SAT Math Grid-In Questions

If you’d never taken the SAT before and hadn’t practiced for it, you’d have a choice on your SAT: either read the instructions for bubbling in math grid-ins or don’t.

If you read the instructions, you’d be spending valuable time that could be used to pick apart questions instead. On the other hand, if you skipped the instructions, there’s a pretty good chance you’d come to a question that you weren’t sure how to bubble in correctly (and risk losing points there).

But, clearly, that’s not you; you’re at Magoosh, and you’re going to go into your test ready for it.


Follow the grid-in instructions

Some of the directions—a lot, really—are pretty obvious. Bubble in only one circle per column, for example. And remember to fill in bubbles for every thing you write in (only the bubbles are checked!).

But that’s not true of everything.


Writing in fractions is okay (but not mixed numbers!)

You don’t have to use decimals while bubbling in. Even improper fractions are fine (e.g. 9/5), so take advantage of that. Just remember that mixed numbers, like 1{1/2} aren’t possible, since they’d read like improper fractions (11/2).

In fact, fractions are preferable. Most of the time, your scratch work will get you to a fraction before a decimal, and being able to bubble that in just saves you the time of punching numbers into your calculator.

You don’t even need to reduce the fractions. Did you get 85/5 as an answer? That’s fine as is. Unless, that is, the fraction is too long to bubble in, like 185/5. In that case you have to either reduce or use decimals.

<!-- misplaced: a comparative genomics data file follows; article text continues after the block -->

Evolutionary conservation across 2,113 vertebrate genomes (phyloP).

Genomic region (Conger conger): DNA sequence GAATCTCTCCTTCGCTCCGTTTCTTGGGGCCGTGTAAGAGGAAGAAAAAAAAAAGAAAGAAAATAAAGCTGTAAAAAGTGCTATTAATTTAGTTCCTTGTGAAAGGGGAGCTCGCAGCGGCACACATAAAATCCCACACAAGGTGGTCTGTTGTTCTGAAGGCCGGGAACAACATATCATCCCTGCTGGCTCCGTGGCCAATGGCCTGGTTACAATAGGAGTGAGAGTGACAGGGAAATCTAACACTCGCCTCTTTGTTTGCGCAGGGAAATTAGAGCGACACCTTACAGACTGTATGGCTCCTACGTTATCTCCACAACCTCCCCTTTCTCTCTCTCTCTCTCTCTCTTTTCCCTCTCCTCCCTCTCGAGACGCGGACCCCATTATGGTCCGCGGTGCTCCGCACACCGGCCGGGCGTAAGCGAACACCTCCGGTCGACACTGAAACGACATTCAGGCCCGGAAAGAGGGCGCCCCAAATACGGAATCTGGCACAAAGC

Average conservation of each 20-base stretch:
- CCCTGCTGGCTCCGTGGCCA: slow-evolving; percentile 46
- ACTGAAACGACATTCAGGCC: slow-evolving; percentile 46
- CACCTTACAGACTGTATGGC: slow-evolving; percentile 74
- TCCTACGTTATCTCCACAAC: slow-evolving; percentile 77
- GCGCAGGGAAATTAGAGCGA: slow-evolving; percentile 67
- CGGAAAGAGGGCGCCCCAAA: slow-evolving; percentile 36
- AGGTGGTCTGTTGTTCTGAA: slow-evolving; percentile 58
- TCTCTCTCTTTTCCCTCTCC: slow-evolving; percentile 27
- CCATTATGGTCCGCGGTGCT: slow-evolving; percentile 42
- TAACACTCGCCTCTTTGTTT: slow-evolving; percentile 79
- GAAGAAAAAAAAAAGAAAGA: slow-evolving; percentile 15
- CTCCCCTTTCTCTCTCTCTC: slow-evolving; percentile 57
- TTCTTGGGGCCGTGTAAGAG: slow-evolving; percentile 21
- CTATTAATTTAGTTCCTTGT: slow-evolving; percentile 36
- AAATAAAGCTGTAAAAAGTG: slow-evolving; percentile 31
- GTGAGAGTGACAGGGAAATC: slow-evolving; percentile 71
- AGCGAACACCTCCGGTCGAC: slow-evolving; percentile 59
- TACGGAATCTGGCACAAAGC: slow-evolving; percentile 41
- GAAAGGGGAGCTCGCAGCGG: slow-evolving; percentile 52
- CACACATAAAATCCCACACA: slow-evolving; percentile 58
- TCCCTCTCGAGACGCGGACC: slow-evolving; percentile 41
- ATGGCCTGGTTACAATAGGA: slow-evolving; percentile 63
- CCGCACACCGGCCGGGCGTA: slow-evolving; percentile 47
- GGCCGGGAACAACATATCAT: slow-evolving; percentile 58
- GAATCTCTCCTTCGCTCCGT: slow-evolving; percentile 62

Besides that, fractions keep you from having to worry about repeating decimals.


Repeating decimals

If you wanted to write 2/3 as a decimal in an SAT grid-in, you could. But just writing in .66 would be marked as incorrect…. You need to stretch it out to fill all of the four boxes. Either .666 or .667 would be fine, but why not just keep it as a fraction?


Write numbers left justified

If you want to write in the number 1, for example, you can write it either of two ways by the SAT’s rules.




But go with the first option. Why? Then you never get a question wrong for cutting the decimal too short, for one. If you round your answer too much, you’ll lose points, so starting from the left helps you to remember to write it all out. Besides that, it just makes life easier.


Don’t write in negative symbols

There’s no negative symbol, so you can’t answer with a negative. So what does that mean? If there’s more than one possible answer to a question (say if it’s a range from an inequality or one of two x values of a quadratic function), then make sure you take one of the positive options.



There are no points off for grid-in questions, unlike for other questions, so answer every question. If you’ve done some work on it but can’t figure it out, make a reasonable guess and move on. If you really just don’t understand it (or have only five seconds left in the section) bubble in a 1 or 0. Since the SAT makers love sneaky questions, those are relatively common answers. Can’t hurt.



  • Lucas Fink

    Lucas is the teacher behind Magoosh TOEFL. He’s been teaching TOEFL preparation and more general English since 2009, and the SAT since 2008. Between his time at Bard College and teaching abroad, he has studied Japanese, Czech, and Korean. None of them come in handy, nowadays.

By the way, Magoosh can help you study for both the SAT and ACT exams. Click here to learn more!